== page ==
Health Reform's Uncertain Impact on HIV Patients

IlustrationIn 2014, many HIV patients who receive medication through state-based drug assistance programs will be shifted to other forms of health coverage.

It's an uncertain time for most HIV patients in the United States. A full two-thirds of them rely on government-subsidized health insurance -- or else have none -- and the health care reform law is about to shake things up.

Starting in 2014, when the major provisions of the law kick in, many of the HIV-positive patients who currently receive medication through state-based AIDS Drug Assistance Programs will be shifted onto the Medicaid rolls; others will receive subsidized coverage through their state's health insurance exchange.

As most AIDS advocates see it, that means better access to comprehensive health care for their patients, which most agree is an undeniable good thing. So why are so many AIDS program managers losing sleep over the full implementation of the health care reform law?

A new report in the journal Health Affairs shows widespread confusion among the program managers concerning the law and its implications for the services they provide.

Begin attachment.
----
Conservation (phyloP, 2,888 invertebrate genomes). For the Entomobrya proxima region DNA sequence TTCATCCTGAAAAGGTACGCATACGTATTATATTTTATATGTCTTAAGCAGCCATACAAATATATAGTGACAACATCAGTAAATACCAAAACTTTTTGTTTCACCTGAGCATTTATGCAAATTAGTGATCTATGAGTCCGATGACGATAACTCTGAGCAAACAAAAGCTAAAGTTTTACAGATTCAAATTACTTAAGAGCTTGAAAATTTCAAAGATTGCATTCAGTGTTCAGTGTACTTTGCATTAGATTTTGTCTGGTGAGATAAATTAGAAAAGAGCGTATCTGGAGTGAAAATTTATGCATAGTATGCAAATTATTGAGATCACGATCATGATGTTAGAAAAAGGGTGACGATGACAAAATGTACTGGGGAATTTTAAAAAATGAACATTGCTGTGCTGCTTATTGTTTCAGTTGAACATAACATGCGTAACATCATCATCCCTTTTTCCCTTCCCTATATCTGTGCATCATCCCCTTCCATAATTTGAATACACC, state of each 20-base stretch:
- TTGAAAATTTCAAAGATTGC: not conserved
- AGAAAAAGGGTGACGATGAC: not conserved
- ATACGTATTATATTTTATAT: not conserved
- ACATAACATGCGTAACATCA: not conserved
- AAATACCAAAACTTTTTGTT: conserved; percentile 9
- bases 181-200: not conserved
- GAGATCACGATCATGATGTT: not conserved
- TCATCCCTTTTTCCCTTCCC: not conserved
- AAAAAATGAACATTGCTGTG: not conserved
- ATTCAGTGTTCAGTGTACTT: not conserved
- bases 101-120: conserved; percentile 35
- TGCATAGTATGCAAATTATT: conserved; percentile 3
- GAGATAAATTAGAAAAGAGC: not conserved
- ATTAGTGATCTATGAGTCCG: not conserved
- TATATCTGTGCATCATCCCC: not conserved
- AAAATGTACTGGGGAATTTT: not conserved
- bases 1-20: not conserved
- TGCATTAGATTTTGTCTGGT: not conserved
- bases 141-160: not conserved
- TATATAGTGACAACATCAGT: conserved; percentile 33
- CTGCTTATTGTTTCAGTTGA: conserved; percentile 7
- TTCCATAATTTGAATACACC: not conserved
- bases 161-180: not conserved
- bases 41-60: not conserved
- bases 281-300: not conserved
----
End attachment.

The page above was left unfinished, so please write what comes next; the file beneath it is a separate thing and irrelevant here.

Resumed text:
"Many said that they were overwhelmed by the complexity of the Affordable Care Act, and some expressed fear that state AIDS Drug Assistance Programs would be eliminated entirely," the report states.

Primarily, many fear that if policymakers see the AIDS Drugs Assistance Programs as unnecessary or duplicative after 2014 -- and pull funding for the programs as a result -- patients could be left to navigate the complicated new health care landscape on their own. In states that decide not to expand Medicaid, a funding reduction for the AIDS Drug Assistance Programs could mean that some patients would lose access to affordable medications entirely.

Erika Martin, principal author of the study and assistant professor at Rockefeller College of Public Affairs & Policy at the University at Albany and fellow at the Rockefeller Institute of Government, interviewed AIDS Drug Assistance Program managers in 22 states to assess the way the health reform law will impact their services. She joined the PBS NewsHour to discuss her conclusions about how those program managers are -- or should be -- planning for such an uncertain future.


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